The Calmer Canine fits like a halo above the dog’s head. The fight or flight center, the amygdala, is the area in the brain responsible for producing fear and emotional responses, which express themselves as signs of anxiety. An anxious brain has hormonal changes and actually becomes inflamed. Calmer Canine’s treatment is called targeted pulsed electromagnetic field (tPEMF) signals. The same technology is effective in treating humans with mood disorders such as depression and anxiety. The signals are invisible, sensation-free, and safer than medications (which, of course, may have adverse reactions). There are no known adverse reactions to the Calmer Canine.
The Calmer Canine helps dogs with a current separation anxiety but may also prevent the problem. Ask your veterinarian about it.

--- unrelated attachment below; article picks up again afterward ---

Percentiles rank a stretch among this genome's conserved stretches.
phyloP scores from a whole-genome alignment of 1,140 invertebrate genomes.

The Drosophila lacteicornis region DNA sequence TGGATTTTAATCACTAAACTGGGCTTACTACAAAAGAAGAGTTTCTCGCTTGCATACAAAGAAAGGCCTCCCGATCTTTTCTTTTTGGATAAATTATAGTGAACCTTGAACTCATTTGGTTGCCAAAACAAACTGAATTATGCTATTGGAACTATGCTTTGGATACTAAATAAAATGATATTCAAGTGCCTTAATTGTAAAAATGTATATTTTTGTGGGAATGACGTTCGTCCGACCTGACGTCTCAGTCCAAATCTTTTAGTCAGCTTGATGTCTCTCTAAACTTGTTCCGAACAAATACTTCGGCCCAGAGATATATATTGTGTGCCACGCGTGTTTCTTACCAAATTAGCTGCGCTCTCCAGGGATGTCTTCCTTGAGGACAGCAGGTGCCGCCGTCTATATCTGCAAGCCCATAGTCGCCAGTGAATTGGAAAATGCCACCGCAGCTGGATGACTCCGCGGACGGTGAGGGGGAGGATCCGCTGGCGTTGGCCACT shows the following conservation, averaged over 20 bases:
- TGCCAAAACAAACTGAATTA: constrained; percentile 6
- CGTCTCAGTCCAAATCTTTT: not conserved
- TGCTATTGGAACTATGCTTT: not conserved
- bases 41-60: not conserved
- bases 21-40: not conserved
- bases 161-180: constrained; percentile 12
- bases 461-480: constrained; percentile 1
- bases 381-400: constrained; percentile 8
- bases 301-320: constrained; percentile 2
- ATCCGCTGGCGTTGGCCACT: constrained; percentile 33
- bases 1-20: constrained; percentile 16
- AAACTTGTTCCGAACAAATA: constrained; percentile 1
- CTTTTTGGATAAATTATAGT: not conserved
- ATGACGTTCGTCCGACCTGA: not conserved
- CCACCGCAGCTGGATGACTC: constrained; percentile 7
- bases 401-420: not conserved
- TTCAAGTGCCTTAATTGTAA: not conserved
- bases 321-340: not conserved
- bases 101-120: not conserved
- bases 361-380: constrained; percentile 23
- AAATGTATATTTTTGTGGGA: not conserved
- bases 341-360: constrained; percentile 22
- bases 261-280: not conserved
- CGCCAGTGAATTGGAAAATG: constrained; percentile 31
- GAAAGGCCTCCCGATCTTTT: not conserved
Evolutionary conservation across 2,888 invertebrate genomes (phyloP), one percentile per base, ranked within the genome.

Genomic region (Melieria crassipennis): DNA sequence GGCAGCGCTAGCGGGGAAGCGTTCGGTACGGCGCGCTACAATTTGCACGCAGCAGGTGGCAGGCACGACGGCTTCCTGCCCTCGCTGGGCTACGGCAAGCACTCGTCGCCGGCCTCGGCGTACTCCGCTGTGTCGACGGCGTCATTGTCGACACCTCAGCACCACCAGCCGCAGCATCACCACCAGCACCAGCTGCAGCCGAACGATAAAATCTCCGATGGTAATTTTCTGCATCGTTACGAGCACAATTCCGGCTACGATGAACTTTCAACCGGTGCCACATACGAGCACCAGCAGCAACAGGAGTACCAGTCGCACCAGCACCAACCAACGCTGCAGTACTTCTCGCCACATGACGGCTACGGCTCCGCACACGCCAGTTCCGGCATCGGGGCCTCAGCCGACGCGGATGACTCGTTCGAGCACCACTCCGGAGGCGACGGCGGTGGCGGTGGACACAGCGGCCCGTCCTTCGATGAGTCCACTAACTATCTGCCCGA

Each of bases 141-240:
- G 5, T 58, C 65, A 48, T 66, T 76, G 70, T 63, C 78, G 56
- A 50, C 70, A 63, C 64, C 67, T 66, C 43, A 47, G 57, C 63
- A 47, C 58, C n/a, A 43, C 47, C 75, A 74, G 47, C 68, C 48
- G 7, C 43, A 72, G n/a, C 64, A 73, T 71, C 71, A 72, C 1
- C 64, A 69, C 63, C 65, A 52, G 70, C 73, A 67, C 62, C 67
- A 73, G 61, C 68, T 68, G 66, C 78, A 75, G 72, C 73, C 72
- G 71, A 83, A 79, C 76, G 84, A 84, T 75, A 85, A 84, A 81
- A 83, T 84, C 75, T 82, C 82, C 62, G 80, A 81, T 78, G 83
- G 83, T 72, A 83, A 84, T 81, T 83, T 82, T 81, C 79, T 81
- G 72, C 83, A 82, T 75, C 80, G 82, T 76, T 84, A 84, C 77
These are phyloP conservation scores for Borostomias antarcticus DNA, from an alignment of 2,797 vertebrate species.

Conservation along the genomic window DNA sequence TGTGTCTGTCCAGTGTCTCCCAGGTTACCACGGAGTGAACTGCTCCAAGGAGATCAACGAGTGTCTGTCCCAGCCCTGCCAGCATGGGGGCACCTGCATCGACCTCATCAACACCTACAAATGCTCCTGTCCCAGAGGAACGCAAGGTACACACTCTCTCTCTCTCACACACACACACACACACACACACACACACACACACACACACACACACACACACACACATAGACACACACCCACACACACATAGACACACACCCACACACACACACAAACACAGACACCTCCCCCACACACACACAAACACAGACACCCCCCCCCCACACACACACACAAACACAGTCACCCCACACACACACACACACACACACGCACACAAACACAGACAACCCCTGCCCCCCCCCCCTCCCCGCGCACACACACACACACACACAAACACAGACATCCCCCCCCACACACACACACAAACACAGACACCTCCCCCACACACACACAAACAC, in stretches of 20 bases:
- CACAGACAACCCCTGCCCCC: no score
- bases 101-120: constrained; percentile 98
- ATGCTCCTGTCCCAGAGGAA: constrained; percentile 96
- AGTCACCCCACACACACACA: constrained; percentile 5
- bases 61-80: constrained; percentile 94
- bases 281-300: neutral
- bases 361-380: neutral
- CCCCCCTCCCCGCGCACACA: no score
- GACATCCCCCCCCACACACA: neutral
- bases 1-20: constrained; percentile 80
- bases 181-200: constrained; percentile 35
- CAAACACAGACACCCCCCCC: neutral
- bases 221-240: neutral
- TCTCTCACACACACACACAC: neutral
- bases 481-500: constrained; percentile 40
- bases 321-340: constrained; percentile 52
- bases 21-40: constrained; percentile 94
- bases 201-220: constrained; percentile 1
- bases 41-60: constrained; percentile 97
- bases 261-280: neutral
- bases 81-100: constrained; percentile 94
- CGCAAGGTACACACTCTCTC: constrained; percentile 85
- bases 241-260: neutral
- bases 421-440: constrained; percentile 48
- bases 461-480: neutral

Don’t Wait to Manage Separation Fears
Signs of separation anxiety include (but aren’t limited to) the following:
- Howling, barking, or whining to excess
- Indoor “accidents,” though the dog is housetrained
- Chewing or eating inappropriate items; digging in the carpet or scratching at windows and doors; trying to escape crates.
- Excessive drooling or panting.
It’s wishful thinking to believe dogs with separation anxiety will figure out that eventually their people return, and that anxiety will ease all by itself. Left untreated, anxiety more often worsens over time. We don’t know exactly what these dogs are thinking. Perhaps they are in the moment believing their people are never returning or can’t tolerate separation from those they love.